Reporter Elizabeth Jensen paid tribute to hard-left public television host for life Bill Moyers in the Sunday Arts & Leisure, under the fulsome headline 'He's Back, Just as Curious as Ever.'
The MRC's Brent Bozell paraded a list of Moyers' many hypocrisies and hard-left statements in a 2004 column:
It was Moyers who charged that Bush and Cheney and Co. were "feeding on the corpse of war." It was Moyers who compared people who wear flag pins to those who adored the Little Red Book of the communist mass-murderer Mao Zedong. It was Moyers who suggested the Republicans retaking the Senate in 2002 would unite Washington behind "eviscerating" the environment and transferring all the wealth from the "working people" to the rich, who apparently as a class have never held a job of any kind....Who can forget Moyers denouncing the cozy relationships between conservative foundations and conservative policy experts appearing on television as Moyers headed the Schumann Foundation and not only funded all his favorite left-wing wonks....?
None of that made it into Jensen's piece on Moyers and his seemingly inevitable return to public television.
That didn't last long. Just 20 months after retiring his PBS series 'Bill Moyers Journal,' Mr. Moyers was back in the studio on a Wednesday morning in December, deep in conversation about moral political psychology with the author Jonathan Haidt.
The interview veered from Manichean thinking among baby boomers to the social conservative understanding of karma, all as it related to the roots of the country's political divide. Mr. Moyers worked his way through a sheaf of notes, as the scheduled 90 minutes stretched a good hour longer. ('This is fun,' he said to his guest during a pause.) Emerging from the studio, he said he had decided mid-interview that the discussion would probably take up the entire hour on his new weekly program, rather than be a 20-minute segment.
'Bill Moyers Journal' ended in April 2010 because Mr. Moyers, now 77, said he needed a break from the incessant demands of weekly television. But there's no sign he is easing up this time around.
The new show, which begins this month on public television stations, has a different name, 'Moyers & Company,' and a warmer set, featuring a blue-and-green background. But much will carry over from the old program, including Mr. Moyers's thoughtful interviews with thinkers who wouldn't otherwise get much television face time and a focus on the country's most pressing political and economic questions. 'I'm coming back because in tumultuous times like these I relish the company of people who try to make sense of the tumult,' Mr. Moyers writes on his Web site, billmoyers.com.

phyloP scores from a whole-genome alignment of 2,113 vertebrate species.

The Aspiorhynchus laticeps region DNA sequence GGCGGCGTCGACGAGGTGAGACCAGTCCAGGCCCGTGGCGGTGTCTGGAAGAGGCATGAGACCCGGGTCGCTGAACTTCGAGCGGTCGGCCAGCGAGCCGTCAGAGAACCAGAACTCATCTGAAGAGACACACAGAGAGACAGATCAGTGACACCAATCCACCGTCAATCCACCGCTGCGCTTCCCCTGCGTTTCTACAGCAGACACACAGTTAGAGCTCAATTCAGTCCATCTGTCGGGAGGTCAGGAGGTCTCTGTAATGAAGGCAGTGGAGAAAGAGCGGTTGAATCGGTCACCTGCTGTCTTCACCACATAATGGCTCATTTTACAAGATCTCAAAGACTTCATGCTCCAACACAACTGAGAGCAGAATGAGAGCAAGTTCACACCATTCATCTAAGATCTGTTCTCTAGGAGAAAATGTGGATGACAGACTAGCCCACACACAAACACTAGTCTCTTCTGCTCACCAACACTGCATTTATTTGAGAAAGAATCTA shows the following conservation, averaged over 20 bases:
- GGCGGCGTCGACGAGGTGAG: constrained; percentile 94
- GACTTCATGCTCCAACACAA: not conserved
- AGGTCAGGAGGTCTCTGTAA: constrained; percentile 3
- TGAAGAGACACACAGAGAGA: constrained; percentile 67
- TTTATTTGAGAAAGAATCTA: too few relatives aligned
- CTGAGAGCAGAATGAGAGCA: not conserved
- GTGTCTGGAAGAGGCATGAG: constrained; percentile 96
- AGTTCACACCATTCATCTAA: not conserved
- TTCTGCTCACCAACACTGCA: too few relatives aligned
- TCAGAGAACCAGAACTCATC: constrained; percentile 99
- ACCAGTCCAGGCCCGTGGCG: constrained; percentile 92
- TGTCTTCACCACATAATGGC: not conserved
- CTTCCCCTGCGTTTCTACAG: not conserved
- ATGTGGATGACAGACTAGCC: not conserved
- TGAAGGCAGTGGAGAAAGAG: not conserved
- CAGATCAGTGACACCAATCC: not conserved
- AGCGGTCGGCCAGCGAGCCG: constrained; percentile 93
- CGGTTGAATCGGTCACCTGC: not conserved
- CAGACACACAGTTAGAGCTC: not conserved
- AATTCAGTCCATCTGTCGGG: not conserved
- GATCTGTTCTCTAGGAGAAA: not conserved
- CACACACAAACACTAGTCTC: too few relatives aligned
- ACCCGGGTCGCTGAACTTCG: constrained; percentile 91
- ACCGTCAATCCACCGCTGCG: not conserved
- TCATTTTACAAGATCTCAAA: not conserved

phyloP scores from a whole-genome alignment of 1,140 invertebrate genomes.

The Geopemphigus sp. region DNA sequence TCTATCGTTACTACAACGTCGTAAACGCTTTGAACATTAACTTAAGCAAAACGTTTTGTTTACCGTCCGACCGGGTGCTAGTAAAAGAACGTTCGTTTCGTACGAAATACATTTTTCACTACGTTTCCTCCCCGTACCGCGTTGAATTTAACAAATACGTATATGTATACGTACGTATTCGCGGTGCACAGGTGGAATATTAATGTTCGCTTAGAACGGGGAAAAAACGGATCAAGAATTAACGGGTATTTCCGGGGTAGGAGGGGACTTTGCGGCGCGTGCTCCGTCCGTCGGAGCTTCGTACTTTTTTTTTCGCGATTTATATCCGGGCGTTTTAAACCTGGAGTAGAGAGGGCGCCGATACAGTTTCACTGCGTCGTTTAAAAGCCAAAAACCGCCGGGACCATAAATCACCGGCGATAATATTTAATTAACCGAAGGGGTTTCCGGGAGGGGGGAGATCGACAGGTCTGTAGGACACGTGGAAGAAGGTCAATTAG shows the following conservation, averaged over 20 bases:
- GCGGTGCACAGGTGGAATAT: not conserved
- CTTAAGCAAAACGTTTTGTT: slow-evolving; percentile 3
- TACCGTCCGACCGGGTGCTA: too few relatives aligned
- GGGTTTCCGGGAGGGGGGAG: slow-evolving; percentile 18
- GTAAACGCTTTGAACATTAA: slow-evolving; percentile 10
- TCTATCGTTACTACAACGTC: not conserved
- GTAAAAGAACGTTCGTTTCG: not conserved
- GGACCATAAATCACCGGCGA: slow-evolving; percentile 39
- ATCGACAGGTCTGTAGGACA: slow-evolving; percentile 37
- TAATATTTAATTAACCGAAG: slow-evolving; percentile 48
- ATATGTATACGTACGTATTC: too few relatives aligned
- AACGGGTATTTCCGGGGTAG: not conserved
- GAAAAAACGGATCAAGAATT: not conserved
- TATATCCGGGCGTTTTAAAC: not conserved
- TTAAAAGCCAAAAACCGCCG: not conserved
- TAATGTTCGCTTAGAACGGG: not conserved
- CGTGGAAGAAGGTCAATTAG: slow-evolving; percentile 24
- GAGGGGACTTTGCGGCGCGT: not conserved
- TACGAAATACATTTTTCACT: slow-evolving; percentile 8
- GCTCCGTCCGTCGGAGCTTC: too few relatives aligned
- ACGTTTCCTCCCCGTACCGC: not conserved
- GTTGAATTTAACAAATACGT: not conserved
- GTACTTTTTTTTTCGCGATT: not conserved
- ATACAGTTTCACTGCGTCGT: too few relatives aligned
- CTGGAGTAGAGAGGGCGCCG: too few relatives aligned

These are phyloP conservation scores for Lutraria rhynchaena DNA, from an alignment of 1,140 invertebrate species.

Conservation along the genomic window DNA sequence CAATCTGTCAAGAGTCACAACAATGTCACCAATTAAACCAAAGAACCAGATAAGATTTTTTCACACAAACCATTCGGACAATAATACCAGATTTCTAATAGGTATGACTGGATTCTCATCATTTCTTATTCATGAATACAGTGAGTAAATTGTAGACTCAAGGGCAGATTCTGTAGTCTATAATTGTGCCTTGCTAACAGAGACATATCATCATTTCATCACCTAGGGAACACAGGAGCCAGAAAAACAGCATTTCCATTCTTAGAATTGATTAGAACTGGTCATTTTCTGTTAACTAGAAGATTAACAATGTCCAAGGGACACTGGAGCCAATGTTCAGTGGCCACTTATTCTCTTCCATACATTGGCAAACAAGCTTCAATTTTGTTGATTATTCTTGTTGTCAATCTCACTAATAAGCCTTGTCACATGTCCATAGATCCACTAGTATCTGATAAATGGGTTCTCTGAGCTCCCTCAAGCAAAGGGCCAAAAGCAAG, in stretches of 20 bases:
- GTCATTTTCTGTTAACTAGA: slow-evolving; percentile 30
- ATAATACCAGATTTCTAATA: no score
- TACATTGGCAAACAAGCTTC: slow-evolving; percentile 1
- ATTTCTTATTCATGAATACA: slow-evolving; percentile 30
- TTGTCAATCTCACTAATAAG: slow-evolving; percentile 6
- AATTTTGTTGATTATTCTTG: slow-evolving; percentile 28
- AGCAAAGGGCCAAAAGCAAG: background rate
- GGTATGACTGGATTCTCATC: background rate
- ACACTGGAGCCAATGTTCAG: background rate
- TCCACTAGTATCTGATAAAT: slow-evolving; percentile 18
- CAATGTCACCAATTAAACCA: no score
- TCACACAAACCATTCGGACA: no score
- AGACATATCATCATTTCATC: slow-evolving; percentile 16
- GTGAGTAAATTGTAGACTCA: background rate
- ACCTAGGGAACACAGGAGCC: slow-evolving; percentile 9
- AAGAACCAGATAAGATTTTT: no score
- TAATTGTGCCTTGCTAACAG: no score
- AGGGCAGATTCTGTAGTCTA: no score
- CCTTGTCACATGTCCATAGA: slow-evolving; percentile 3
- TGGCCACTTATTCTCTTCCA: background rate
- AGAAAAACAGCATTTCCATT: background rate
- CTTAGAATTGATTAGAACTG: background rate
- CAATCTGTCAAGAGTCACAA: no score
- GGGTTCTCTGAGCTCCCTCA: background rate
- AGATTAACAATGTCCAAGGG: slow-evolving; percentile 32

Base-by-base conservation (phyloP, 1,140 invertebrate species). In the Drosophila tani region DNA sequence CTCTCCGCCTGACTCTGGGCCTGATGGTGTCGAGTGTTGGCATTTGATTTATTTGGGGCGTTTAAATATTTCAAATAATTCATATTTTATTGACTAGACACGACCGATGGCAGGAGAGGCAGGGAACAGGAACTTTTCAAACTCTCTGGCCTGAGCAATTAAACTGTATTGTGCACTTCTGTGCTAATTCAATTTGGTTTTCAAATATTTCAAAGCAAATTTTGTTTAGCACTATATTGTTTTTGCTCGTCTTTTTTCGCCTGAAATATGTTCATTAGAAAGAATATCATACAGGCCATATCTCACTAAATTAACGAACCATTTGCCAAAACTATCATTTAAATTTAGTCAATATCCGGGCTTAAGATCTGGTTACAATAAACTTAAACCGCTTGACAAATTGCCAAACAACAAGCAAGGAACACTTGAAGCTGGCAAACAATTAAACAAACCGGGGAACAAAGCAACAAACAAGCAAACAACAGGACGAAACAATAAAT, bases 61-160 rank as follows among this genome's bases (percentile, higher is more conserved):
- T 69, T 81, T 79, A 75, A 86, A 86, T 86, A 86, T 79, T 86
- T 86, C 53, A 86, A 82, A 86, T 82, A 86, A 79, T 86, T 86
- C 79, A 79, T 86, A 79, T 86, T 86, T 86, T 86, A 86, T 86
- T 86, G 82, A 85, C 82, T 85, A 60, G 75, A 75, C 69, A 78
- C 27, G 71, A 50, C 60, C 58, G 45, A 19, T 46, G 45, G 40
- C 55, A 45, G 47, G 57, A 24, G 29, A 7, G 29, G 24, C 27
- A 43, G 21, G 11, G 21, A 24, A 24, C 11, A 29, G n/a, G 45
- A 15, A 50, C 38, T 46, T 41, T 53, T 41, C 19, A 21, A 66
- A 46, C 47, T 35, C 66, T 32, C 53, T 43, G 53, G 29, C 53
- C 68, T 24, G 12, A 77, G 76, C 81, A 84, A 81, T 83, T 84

It turns out Moyers got some help from a wealthy ally in the NYC nonprofit universe.
The seeds of Mr. Moyers's return were planted several months after his last show ended by Vartan Gregorian, president of the Carnegie Corporation of New York.
When 'Bill Moyers Journal' ended, 'I was very sad,' Mr. Gregorian said in a telephone interview, praising the host's intelligence and 'the respect with which he approached everyone, whether he agreed with them, to know their ideas.' Mr. Moyers, he added, helps in 'enlightening our democracy' - a Carnegie mission - by putting 'before our nation questions that we should discuss.' The Carnegie Corporation, which was instrumental in the founding of public television, gave Mr. Moyers a lead gift of $2 million for the new show.
Jensen made only one brief reference to why not everyone succumbs to Moyers' psuedo-intellectual spell. While Moyers was never called liberal, he was somehow a "target of some conservatives."
Mr. Moyers said he was unsure why PBS, where he has spent most of his career since 1971, declined the show for its main schedule. Some public television executives, who would not publicly comment on a sensitive issue, said they believed that PBS did not want to realign itself with Mr. Moyers, a longtime target of some conservatives, as it was fighting to keep its federal financing.
In the interview Mr. Moyers added that with the Web site, 'we don't have to worry about somebody at PBS losing sleep over the fact that David Stockman says the Republicans have lost their minds on taxes.'
Typically, there were no dissenting voices in Jensen's piece.
Jensen performed similar service in an earlier profile of Moyers on May 2, 2010, under a headline that posed a question that only a liberal Times reader would ask: 'How, Exactly, Do You Follow Bill Moyers?' Jensen focused on left-wing complaints about Newsweek editor Jon Meachem, the host of the program replacing Moyers' 'Now on PBS,' without ever delving into conservative complaints about Moyers and his history of neo-Marxist rhetoric delivered in a just-folks Texas accent. Moyers was merely called 'the lion of PBS.' Not even the 'liberal lion.'